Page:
Attending an Online Conference (Thing 13)

I listened to a K12 Online Conference presentation from 2009 by Chris Betcher called Ways of Working.  The presentation highlighted online research tools using Australia’s Sculptures by the Sea annual art exhibition as an example.  Betcher dealt briefly with many of the tools that we have explored in this course: blogsearching, RSS, Voicethread, Animoto, etc.  He also brought up similar resources that we haven’t tried yet: Google News, Google Maps, Twitter feeds, ComicLife (makes comic pages out of your images), AutoStitch (combines photos to make a panorama), and Google Forms.  There was about a 2-second lag between the sound and video, which significantly distracted from the experience of “attending” the conference online, but the convenience of participating remotely shouldn’t be underestimated.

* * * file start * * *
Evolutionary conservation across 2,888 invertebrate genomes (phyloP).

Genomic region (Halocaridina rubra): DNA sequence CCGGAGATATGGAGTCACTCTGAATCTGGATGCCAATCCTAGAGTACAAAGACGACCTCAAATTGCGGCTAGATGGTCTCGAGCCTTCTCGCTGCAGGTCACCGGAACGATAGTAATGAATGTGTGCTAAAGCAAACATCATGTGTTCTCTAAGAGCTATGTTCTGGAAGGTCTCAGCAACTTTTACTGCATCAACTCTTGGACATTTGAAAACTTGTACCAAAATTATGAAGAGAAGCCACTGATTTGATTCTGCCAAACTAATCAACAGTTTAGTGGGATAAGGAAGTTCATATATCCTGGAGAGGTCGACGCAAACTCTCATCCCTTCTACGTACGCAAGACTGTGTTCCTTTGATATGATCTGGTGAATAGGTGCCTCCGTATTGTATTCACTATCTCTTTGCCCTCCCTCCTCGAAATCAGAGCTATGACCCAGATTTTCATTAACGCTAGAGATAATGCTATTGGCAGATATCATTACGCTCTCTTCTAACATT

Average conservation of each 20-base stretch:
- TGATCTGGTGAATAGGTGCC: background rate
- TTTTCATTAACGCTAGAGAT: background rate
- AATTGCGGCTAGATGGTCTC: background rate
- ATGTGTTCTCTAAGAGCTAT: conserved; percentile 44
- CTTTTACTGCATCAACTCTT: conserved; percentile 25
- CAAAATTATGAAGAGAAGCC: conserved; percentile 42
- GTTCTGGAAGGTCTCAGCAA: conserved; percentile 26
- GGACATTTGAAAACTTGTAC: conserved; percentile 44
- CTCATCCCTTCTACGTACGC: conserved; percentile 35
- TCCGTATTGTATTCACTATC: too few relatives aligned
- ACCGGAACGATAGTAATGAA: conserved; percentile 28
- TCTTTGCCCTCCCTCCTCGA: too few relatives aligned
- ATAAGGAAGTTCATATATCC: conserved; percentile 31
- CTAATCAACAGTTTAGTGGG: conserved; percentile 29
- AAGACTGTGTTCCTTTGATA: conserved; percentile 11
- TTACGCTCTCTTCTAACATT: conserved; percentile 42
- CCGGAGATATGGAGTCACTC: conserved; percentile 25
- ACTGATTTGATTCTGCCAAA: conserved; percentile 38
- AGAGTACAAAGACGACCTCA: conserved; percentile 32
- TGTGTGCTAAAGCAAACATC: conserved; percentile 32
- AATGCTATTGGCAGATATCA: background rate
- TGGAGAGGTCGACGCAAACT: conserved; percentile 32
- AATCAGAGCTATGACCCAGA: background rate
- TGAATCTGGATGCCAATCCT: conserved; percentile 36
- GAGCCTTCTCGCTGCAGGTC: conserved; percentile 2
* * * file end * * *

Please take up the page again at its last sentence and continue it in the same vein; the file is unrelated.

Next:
At this point in our online course, this presentation was not especially revelatory.  By far the most interesting element for my purposes was the discussion of Google forms.  While this tool seems intended more for surveys, it offers a wide variety of questions types, summary graphs, and conditional branching.  I am very interested in learning more about giving quizzes online, not so much for assessment as for for kids to test their understanding.  I was a bit distressed, however, with the presenter’s vision of student “research.”  I’m hoping that comes from differences in the subjects or grade-level that we teach, but it could reflect a more fundamental divergence in our view of education.  For Betcher, teaching students to do in-depth research meant moving from a simple Google search to feeding as RSS reader.  This process prioritizes new information, which is often not preferable when doing history.  My goal is to help students to find the most trustworthy academic resources, not to see what average people are saying on their blogs or read recent the latest newspaper articles.  I also don’t see digital storytelling as a goal in itself.  Is Betcher’s primary educational goal to teach these technological skills, which are so valued in today’s world, or to push kids to think critically and analyze what they read?  His presentation left me wondering whether high-tech, feel-good opinion-sharing is replacing academic research in today’s schools.

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